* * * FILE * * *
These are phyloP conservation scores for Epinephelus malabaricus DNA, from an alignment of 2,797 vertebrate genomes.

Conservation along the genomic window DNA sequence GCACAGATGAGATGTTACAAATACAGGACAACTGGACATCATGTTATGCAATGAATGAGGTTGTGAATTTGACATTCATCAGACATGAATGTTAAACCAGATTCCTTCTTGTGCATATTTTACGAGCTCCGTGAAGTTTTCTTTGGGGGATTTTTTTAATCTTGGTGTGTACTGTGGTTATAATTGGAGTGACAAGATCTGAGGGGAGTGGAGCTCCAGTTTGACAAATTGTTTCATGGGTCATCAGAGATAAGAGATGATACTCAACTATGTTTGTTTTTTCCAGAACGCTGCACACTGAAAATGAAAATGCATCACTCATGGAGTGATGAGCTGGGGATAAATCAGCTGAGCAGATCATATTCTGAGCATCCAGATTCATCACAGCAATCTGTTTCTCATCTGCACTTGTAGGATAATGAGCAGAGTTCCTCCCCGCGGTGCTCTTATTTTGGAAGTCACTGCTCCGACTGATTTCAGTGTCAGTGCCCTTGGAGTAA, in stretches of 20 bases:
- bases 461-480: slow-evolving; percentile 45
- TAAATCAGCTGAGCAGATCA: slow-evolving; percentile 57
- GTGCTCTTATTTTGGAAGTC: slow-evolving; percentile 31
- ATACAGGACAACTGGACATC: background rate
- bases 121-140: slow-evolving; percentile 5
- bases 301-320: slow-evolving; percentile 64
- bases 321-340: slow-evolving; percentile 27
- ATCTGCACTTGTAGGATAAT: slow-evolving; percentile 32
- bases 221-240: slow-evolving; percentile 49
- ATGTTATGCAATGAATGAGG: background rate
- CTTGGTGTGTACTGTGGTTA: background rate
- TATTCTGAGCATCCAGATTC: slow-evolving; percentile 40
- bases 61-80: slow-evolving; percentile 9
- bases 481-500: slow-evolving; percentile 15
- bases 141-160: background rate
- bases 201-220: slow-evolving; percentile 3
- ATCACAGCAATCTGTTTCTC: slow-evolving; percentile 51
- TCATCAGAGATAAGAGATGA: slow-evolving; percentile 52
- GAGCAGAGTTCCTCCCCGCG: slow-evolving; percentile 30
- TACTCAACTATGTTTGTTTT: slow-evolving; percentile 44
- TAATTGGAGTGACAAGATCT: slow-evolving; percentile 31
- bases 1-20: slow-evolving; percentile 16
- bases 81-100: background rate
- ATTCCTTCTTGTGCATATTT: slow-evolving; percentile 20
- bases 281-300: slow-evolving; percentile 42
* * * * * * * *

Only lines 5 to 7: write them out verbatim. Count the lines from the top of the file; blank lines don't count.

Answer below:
- GTGCTCTTATTTTGGAAGTC: slow-evolving; percentile 31
- ATACAGGACAACTGGACATC: background rate
- bases 121-140: slow-evolving; percentile 5